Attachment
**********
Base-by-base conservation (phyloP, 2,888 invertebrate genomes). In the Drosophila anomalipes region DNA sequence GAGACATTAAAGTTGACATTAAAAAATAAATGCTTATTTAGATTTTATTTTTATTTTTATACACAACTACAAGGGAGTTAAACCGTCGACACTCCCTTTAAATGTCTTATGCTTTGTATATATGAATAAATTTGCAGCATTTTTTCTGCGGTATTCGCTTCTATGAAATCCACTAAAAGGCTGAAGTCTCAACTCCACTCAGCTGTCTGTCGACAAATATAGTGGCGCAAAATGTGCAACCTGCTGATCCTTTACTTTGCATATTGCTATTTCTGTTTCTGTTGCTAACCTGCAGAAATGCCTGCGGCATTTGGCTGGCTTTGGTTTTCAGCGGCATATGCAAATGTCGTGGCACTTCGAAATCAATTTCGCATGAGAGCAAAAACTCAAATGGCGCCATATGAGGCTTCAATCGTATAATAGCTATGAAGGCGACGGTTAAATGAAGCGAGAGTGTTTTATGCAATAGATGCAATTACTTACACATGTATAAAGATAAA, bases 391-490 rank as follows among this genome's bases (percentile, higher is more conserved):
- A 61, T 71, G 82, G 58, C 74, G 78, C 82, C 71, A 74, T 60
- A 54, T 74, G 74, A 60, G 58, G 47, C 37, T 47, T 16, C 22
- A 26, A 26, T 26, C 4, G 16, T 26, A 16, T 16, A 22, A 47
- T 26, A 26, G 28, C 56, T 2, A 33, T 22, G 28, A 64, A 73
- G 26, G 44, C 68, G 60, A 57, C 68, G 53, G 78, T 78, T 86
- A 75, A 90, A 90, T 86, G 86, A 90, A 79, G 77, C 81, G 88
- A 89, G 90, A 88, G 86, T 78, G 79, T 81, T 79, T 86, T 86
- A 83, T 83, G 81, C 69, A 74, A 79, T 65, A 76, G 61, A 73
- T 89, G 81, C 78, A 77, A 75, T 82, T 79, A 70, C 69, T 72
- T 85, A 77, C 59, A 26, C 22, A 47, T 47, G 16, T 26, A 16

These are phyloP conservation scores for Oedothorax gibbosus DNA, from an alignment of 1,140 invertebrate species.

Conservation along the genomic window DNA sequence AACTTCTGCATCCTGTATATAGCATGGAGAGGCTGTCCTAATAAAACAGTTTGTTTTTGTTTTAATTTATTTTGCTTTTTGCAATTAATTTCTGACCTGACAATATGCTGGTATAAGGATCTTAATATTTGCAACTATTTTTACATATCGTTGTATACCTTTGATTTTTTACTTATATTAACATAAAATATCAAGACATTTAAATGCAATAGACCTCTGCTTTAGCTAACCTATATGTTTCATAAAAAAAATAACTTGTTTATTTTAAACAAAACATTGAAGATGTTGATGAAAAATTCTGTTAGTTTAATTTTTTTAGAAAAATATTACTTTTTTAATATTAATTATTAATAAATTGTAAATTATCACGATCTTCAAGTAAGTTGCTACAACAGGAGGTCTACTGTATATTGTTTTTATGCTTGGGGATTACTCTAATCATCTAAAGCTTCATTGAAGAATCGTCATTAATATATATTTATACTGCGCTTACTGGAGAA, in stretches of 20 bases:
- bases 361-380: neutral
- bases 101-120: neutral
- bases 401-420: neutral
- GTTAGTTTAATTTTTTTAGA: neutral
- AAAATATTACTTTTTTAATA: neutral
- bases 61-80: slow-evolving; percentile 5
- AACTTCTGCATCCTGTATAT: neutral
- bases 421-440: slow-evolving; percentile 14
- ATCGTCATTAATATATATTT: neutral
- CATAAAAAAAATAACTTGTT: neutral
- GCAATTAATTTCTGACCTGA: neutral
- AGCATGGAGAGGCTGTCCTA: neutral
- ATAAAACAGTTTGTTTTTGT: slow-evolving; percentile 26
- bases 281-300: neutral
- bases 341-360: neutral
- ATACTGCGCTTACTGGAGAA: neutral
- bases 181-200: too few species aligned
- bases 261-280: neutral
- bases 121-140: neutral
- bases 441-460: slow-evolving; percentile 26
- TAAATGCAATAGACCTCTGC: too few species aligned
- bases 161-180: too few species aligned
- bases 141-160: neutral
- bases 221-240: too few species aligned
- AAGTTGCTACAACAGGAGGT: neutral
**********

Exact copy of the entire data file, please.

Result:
Base-by-base conservation (phyloP, 2,888 invertebrate genomes). In the Drosophila anomalipes region DNA sequence GAGACATTAAAGTTGACATTAAAAAATAAATGCTTATTTAGATTTTATTTTTATTTTTATACACAACTACAAGGGAGTTAAACCGTCGACACTCCCTTTAAATGTCTTATGCTTTGTATATATGAATAAATTTGCAGCATTTTTTCTGCGGTATTCGCTTCTATGAAATCCACTAAAAGGCTGAAGTCTCAACTCCACTCAGCTGTCTGTCGACAAATATAGTGGCGCAAAATGTGCAACCTGCTGATCCTTTACTTTGCATATTGCTATTTCTGTTTCTGTTGCTAACCTGCAGAAATGCCTGCGGCATTTGGCTGGCTTTGGTTTTCAGCGGCATATGCAAATGTCGTGGCACTTCGAAATCAATTTCGCATGAGAGCAAAAACTCAAATGGCGCCATATGAGGCTTCAATCGTATAATAGCTATGAAGGCGACGGTTAAATGAAGCGAGAGTGTTTTATGCAATAGATGCAATTACTTACACATGTATAAAGATAAA, bases 391-490 rank as follows among this genome's bases (percentile, higher is more conserved):
- A 61, T 71, G 82, G 58, C 74, G 78, C 82, C 71, A 74, T 60
- A 54, T 74, G 74, A 60, G 58, G 47, C 37, T 47, T 16, C 22
- A 26, A 26, T 26, C 4, G 16, T 26, A 16, T 16, A 22, A 47
- T 26, A 26, G 28, C 56, T 2, A 33, T 22, G 28, A 64, A 73
- G 26, G 44, C 68, G 60, A 57, C 68, G 53, G 78, T 78, T 86
- A 75, A 90, A 90, T 86, G 86, A 90, A 79, G 77, C 81, G 88
- A 89, G 90, A 88, G 86, T 78, G 79, T 81, T 79, T 86, T 86
- A 83, T 83, G 81, C 69, A 74, A 79, T 65, A 76, G 61, A 73
- T 89, G 81, C 78, A 77, A 75, T 82, T 79, A 70, C 69, T 72
- T 85, A 77, C 59, A 26, C 22, A 47, T 47, G 16, T 26, A 16

These are phyloP conservation scores for Oedothorax gibbosus DNA, from an alignment of 1,140 invertebrate species.

Conservation along the genomic window DNA sequence AACTTCTGCATCCTGTATATAGCATGGAGAGGCTGTCCTAATAAAACAGTTTGTTTTTGTTTTAATTTATTTTGCTTTTTGCAATTAATTTCTGACCTGACAATATGCTGGTATAAGGATCTTAATATTTGCAACTATTTTTACATATCGTTGTATACCTTTGATTTTTTACTTATATTAACATAAAATATCAAGACATTTAAATGCAATAGACCTCTGCTTTAGCTAACCTATATGTTTCATAAAAAAAATAACTTGTTTATTTTAAACAAAACATTGAAGATGTTGATGAAAAATTCTGTTAGTTTAATTTTTTTAGAAAAATATTACTTTTTTAATATTAATTATTAATAAATTGTAAATTATCACGATCTTCAAGTAAGTTGCTACAACAGGAGGTCTACTGTATATTGTTTTTATGCTTGGGGATTACTCTAATCATCTAAAGCTTCATTGAAGAATCGTCATTAATATATATTTATACTGCGCTTACTGGAGAA, in stretches of 20 bases:
- bases 361-380: neutral
- bases 101-120: neutral
- bases 401-420: neutral
- GTTAGTTTAATTTTTTTAGA: neutral
- AAAATATTACTTTTTTAATA: neutral
- bases 61-80: slow-evolving; percentile 5
- AACTTCTGCATCCTGTATAT: neutral
- bases 421-440: slow-evolving; percentile 14
- ATCGTCATTAATATATATTT: neutral
- CATAAAAAAAATAACTTGTT: neutral
- GCAATTAATTTCTGACCTGA: neutral
- AGCATGGAGAGGCTGTCCTA: neutral
- ATAAAACAGTTTGTTTTTGT: slow-evolving; percentile 26
- bases 281-300: neutral
- bases 341-360: neutral
- ATACTGCGCTTACTGGAGAA: neutral
- bases 181-200: too few species aligned
- bases 261-280: neutral
- bases 121-140: neutral
- bases 441-460: slow-evolving; percentile 26
- TAAATGCAATAGACCTCTGC: too few species aligned
- bases 161-180: too few species aligned
- bases 141-160: neutral
- bases 221-240: too few species aligned
- AAGTTGCTACAACAGGAGGT: neutral